Tuesday, July 19, 2005


The recent few days have seen horrific suicide bombings in Iraq where innocent bystanders such as children have been murdered. These attacks have gone beyond resistance to American occupation. What could be the underlying cause?

Pause for a minute before we trot out the Bush-Blair mantra about these people loving violence and wanting to hurt people. Even serial killers have a driving need, with some actually wanting to be caught while some had some traumatic childhood problems, like paedophilic uncles or stepfathers buggering them, etc and thus, in their troubled minds, wanting to strike out in revenge.


One must consider this reality. Leaving aside the genuine insurgent resistance and the criminal kidnapping for money, the terrorist events have been committed by all sides, Sunnis, Shiites and Kurds (and don’t forget the American military, except they termed their misbehaviour as military operations or anti-insurgency strikes).

The Kurds now enjoy the protection of the Americans so we would be unlikely to hear very much about their atrocities – a recent one was the confinement of 12 bricklayers in a metallic police van for 14 hours until 9 died from suffocation and the other 3 in serious conditions. Have they been punished?

The Shiites don’t want the Americans so they aren’t that accommodating to the US, although Ahmad Chalabi, an American not-so-stupid stooge has been placed among them to preserve American interests. But they frighten the Sunnis because of the possibility of Shiites in Iraq and Iran getting too chummy and banding up against the group identified with old Saddam. Even the Americans are worried about a Shiite “crescent” menacing Saudi Arabia and the smaller Gulf oil-producing countries..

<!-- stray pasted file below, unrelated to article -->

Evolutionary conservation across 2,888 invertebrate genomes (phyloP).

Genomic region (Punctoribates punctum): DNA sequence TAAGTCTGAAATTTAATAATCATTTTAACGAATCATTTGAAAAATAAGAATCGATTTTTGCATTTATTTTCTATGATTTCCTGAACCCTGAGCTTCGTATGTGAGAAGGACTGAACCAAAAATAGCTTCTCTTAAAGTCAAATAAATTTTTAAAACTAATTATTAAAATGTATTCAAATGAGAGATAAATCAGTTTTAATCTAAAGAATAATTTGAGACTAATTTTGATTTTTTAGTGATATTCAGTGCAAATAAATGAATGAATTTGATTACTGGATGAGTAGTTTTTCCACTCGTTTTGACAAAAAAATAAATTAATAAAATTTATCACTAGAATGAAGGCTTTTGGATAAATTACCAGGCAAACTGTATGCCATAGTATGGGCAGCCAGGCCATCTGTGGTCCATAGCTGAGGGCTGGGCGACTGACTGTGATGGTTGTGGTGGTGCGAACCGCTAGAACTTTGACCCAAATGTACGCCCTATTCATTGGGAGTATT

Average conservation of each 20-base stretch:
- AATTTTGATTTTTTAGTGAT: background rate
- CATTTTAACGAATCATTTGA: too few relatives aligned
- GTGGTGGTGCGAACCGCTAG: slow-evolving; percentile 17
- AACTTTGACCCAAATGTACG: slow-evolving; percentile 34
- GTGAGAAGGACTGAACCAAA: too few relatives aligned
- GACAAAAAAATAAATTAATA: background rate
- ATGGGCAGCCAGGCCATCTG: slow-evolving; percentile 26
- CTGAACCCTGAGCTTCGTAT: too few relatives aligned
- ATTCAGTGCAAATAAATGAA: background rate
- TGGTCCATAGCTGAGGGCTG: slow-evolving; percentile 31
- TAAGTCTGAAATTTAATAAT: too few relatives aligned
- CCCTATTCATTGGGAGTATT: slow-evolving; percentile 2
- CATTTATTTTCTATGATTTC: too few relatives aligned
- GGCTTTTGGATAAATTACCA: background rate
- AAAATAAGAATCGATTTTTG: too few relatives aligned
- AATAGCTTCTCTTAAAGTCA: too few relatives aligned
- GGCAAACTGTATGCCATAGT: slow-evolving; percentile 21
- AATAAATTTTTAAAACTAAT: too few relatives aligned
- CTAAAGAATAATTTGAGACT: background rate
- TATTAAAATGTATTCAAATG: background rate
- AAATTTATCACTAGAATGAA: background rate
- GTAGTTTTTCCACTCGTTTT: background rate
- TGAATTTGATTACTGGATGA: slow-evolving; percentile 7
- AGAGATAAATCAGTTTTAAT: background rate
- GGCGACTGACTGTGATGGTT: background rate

The Sunnis have been the most marginalised. Identified with Saddam Hussein, regardless of whether they had been in cahoots, they are detested by the Shiites and Kurds, and prosecuted by the American military. Needless to say, they intend to make things untenable for everyone. It’s the old story of (1) wake up and take notice of me or else, and (2) if we go down, everyone goes down too.

Unless they are brought into the fold, we may expect more of such turbulent violence.

Looking around the world, we see in Sri Lanka the Tamils as a marginalised society, left politically, economically and socially aside by the Sinhalese majority. So what do they do - a bit of terrorising!

The Palestinians are the classic example of a marginalised people, not only robbed and bullied by successive Israeli governments but ignored by the US Administration until only recently. And many Americans and even some Malaysians think they are a violent people for no reason.

In southern Thailand we have the same story of marginalisation, affecting the Muslims. There are the Kurds in Turkey and the Montagnards in Vietnam.

The last, the Montagnards, were the allies of the American military during the Vietnam War so there isn’t exactly any love between the Vietnamese government and them. I saw a TV documentary showing how the American government cruelly abandoned them after the US decided to pull out of Vietnam. In fact, after the war , they actually kept fighting believing the Americans would return soon. How cruel it must be to eventually learn they have been on their own for many years. Only some former US Special Forces people, who were so loyal to their former allies, made enormous efforts to save and protect the hill people. Have they been terrorising the Vietnamese? If they did, it had largely been unreported except for the part when they continued fighting after the US left the shores of Vietnam.

I am not sure what the solution may be, but obviously a powerful nation like the USA in cooperation with Russia and Europe can guarantee some inclusiveness in areas like the Middle-East to ameliorate the acrimony. But that’s easier said than done because these powerful players have been the cause of the problems in the first place.

Post-script: I forgot to add the Indians of Malaysia. They are virtually the poorest community in the country - and I mean desperately poor. While they haven't become terrorists in the political sense. they have in the last twenty years become a more aggessive group, with many violent crimes attributed to them, most unlike their peaceful nature of earlier times. This may be a sign of their hopelessness and loss of faith in their very poor mainstream leadership. I hope something may be done to alleviate their problems, not compound it like the disgraceful de-recognition of the Crimea State Medical School.

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